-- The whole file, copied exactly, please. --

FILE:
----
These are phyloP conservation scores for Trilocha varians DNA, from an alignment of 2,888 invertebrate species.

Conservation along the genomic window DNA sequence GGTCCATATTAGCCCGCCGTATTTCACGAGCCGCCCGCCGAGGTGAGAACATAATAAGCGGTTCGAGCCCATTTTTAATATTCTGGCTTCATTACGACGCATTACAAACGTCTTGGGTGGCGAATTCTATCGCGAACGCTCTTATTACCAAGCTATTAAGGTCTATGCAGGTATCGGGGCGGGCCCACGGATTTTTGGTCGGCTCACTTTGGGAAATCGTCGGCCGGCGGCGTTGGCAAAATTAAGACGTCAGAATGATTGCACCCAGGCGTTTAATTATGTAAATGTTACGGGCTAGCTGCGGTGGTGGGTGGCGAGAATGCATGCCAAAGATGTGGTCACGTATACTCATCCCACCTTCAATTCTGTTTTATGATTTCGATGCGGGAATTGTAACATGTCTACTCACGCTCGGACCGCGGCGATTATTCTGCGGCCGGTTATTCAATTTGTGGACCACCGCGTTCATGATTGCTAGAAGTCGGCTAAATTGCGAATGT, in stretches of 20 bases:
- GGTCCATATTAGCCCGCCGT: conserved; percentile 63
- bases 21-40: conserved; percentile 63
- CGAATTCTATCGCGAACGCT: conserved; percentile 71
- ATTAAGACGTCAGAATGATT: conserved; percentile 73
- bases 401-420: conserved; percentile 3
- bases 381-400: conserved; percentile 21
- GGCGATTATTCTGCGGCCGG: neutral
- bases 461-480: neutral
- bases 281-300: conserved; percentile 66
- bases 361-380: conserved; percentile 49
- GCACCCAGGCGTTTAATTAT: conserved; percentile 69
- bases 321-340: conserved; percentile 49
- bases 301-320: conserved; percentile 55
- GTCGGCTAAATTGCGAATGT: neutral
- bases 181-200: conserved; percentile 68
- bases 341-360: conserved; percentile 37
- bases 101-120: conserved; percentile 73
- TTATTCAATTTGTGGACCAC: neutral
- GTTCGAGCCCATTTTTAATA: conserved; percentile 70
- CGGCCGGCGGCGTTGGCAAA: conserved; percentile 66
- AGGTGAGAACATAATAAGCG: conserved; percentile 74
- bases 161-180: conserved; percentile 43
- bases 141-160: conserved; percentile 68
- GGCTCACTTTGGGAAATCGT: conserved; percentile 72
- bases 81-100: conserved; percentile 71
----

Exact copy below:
These are phyloP conservation scores for Trilocha varians DNA, from an alignment of 2,888 invertebrate species.

Conservation along the genomic window DNA sequence GGTCCATATTAGCCCGCCGTATTTCACGAGCCGCCCGCCGAGGTGAGAACATAATAAGCGGTTCGAGCCCATTTTTAATATTCTGGCTTCATTACGACGCATTACAAACGTCTTGGGTGGCGAATTCTATCGCGAACGCTCTTATTACCAAGCTATTAAGGTCTATGCAGGTATCGGGGCGGGCCCACGGATTTTTGGTCGGCTCACTTTGGGAAATCGTCGGCCGGCGGCGTTGGCAAAATTAAGACGTCAGAATGATTGCACCCAGGCGTTTAATTATGTAAATGTTACGGGCTAGCTGCGGTGGTGGGTGGCGAGAATGCATGCCAAAGATGTGGTCACGTATACTCATCCCACCTTCAATTCTGTTTTATGATTTCGATGCGGGAATTGTAACATGTCTACTCACGCTCGGACCGCGGCGATTATTCTGCGGCCGGTTATTCAATTTGTGGACCACCGCGTTCATGATTGCTAGAAGTCGGCTAAATTGCGAATGT, in stretches of 20 bases:
- GGTCCATATTAGCCCGCCGT: conserved; percentile 63
- bases 21-40: conserved; percentile 63
- CGAATTCTATCGCGAACGCT: conserved; percentile 71
- ATTAAGACGTCAGAATGATT: conserved; percentile 73
- bases 401-420: conserved; percentile 3
- bases 381-400: conserved; percentile 21
- GGCGATTATTCTGCGGCCGG: neutral
- bases 461-480: neutral
- bases 281-300: conserved; percentile 66
- bases 361-380: conserved; percentile 49
- GCACCCAGGCGTTTAATTAT: conserved; percentile 69
- bases 321-340: conserved; percentile 49
- bases 301-320: conserved; percentile 55
- GTCGGCTAAATTGCGAATGT: neutral
- bases 181-200: conserved; percentile 68
- bases 341-360: conserved; percentile 37
- bases 101-120: conserved; percentile 73
- TTATTCAATTTGTGGACCAC: neutral
- GTTCGAGCCCATTTTTAATA: conserved; percentile 70
- CGGCCGGCGGCGTTGGCAAA: conserved; percentile 66
- AGGTGAGAACATAATAAGCG: conserved; percentile 74
- bases 161-180: conserved; percentile 43
- bases 141-160: conserved; percentile 68
- GGCTCACTTTGGGAAATCGT: conserved; percentile 72
- bases 81-100: conserved; percentile 71